However, on September 16, we released a version of Watson aimed at the general business user. The real focus here is that natural language interaction. Instead of trying to hard wire the user to the tool or database, we are using a Watson style interaction to mask the complexity and make it easy to use.

It’s all about the front end ability to interact with an extraordinarily complex set of tools and data.

Our intention is to make the base level accessible to everyone at no charge, forever. With that you can upload limited data and perform basic analysis and get a sense of the tool.

When you move into paid levels, you can work with larger, more complex data sets from a wider array of sources, collaborate with others, etc.

What stands IBM out from the crowd in this growingly competitive data market? Key features?

Watson Analytics is a game changer for big data and analytics. The cloud-based service, available in a ‘freemium’ model delivers a unified analytics experience automating the steps of data access and refinement, predictive analysis and visual storytelling - all the while using natural language dialogue.

Rather than having to decide which analytics tool to use based on the type of big data you’re working with, Watson Analytics immediately provides you with a visual story that illustrates what you need to know. No special skills are required either, as users can quickly and easily dive right in and begin exploring big data. Watson Analytics can be likened to a ‘data scientist in a box’.

How can Watson Analytics help all business people, from sales reps on the road to company CEOs?

Watson Analytics is fine tuned for the everyday business user including

  • Those in marketing, sales, operations, finance and human resources, who are motivated and under pressure to better understand data to quickly find answers on their own.
- A marketing professional can ask: What are the key drivers of my product sales?

- An HR professional can ask: Which benefits drive employee retention the most?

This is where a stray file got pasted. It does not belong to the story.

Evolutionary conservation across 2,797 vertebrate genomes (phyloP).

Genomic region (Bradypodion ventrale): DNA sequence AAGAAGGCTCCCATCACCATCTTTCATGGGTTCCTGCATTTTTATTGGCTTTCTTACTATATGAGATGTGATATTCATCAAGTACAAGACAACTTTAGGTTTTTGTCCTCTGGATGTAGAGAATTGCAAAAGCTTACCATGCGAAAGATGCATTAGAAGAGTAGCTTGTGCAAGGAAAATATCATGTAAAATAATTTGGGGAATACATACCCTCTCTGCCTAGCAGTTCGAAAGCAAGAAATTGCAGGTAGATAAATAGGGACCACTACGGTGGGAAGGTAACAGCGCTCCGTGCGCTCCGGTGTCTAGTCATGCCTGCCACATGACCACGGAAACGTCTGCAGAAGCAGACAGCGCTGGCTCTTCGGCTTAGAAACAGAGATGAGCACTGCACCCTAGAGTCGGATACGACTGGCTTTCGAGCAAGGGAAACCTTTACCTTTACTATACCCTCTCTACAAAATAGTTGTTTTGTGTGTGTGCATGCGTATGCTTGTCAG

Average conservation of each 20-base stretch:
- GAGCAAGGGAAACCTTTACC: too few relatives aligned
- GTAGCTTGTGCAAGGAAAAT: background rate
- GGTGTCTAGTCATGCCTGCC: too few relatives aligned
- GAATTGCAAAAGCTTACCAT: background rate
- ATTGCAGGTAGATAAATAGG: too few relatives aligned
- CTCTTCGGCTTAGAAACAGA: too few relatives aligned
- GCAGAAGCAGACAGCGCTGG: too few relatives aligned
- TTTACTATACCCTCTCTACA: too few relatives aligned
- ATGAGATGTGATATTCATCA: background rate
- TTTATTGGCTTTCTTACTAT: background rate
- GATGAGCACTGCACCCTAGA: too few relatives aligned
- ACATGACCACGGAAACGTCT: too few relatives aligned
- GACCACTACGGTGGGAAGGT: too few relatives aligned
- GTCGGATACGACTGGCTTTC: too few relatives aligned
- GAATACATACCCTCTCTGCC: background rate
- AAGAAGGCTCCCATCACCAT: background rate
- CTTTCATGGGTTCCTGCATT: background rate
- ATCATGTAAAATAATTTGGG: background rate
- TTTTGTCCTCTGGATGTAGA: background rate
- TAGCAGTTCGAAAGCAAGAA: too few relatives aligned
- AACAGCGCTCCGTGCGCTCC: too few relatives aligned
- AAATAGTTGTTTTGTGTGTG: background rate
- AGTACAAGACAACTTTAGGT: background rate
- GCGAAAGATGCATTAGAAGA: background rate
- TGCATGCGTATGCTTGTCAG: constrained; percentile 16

- A sales rep can ask: Which deals are most likely to close?

  • Business analysts, whose jobs are centred around processing information for the organisation, and who want to go beyond measuring and start understanding data. But, they might not have access to advanced analysts such as data scientists, statisticians, data miners, or BI architects.
  • Data scientists, who can typically spend 40-80% of their time on data preparation, can use Watson Analytics as an accelerator.
  • IT, who can deliver improvements in productivity to business users without having to support multiple solutions, ungoverned data sources, or rogue data analysis projects.
Could IBM’s Watson do for Analytics what Search did for Google? Do you think this move will help IBM own the analytics market?

We certainly hope so. We’re on the cusp of creating an entirely new category for analytics with this new service.

There are other companies like Tabluea who have tackled parts of this problem, such as visualisation. But IBM is the first company to pull this altogether into one integrated suite that offers powerful breakthroughs of predictive analytics that a wide array of people --with or without analytical skills-- can use.

We’re also the first and by far the most advanced in allowing natural language interaction with data, thanks to the work we’ve done for ourWatson customers.